“Yes,” he said. “That’s a lot of nights.”

A lot of nights. Sixty-five years of choosing, every night, to stay faithful to the woman he married for as long as they both shall live. That choosing explains a lot about the contentment in their little apartment. As the circle has grown smaller, the Center has remained the same.

And, it reminded me of the beautiful song our daughter, Charity, and her husband, Ryan, wrote during a recent song-writing challenge called the 5in5. I’m posting it here in honor of my parents and their sixty-five years. And I’m posting it as a reminder to those of us who are coming behind them. Let’s keep choosing.

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It Isn’t Personal

By Kathy NickersonJune 27th, 2016happy endings, Marriage, mercy, writing4 Comments

 

My husband is a long-suffering saint when it comes to my writing career. He gave me a classy office in his clinic where I get to write between tasks at the day job.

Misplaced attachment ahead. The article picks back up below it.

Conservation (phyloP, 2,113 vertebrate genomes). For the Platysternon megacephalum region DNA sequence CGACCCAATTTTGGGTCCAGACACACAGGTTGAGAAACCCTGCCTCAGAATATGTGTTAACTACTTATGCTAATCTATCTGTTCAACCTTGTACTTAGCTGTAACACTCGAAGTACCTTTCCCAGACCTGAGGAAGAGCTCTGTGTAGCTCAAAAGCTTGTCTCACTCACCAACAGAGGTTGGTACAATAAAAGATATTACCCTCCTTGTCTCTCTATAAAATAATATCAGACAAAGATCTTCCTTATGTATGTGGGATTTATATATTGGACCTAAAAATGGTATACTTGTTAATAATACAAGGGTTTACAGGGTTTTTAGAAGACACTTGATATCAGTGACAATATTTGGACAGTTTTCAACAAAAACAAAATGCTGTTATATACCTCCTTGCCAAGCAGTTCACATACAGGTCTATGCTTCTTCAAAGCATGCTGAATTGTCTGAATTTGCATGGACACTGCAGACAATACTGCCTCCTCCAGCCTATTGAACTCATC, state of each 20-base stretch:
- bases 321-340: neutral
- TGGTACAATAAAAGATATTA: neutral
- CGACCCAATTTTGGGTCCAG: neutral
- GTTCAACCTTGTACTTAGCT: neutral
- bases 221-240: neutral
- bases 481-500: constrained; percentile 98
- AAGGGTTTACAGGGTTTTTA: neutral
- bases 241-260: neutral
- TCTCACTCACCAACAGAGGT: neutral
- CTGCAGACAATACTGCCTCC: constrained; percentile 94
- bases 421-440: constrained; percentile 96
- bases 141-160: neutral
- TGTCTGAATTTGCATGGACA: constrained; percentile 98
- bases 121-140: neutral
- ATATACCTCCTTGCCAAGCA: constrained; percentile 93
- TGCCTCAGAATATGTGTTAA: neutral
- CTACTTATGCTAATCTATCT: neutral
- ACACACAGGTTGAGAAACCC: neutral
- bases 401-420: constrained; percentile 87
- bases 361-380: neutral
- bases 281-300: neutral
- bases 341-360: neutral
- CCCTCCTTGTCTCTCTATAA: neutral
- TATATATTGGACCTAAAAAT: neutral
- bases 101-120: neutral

He even put the furniture together.

And, he keeps hoping the writing will do something besides cost him money. He remains generous, supportive, and encouraging even when that ship just keeps sailing further from shore.  One thing is bothering him about my novels, though. He mentioned it the other day.

“You are always killing off the husbands,” he said. “Should I be worried?”

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It is true that my books have a high percentage of widows among the supporting characters. Okay, and among the lead characters. But that is simply a matter of statistics. Statistically, women live longer than men, so there are more Glory Circle Sisters than brethren in most towns, real or fictional. But, I didn’t spout statistics at him. Instead, I held up my latest book and protested.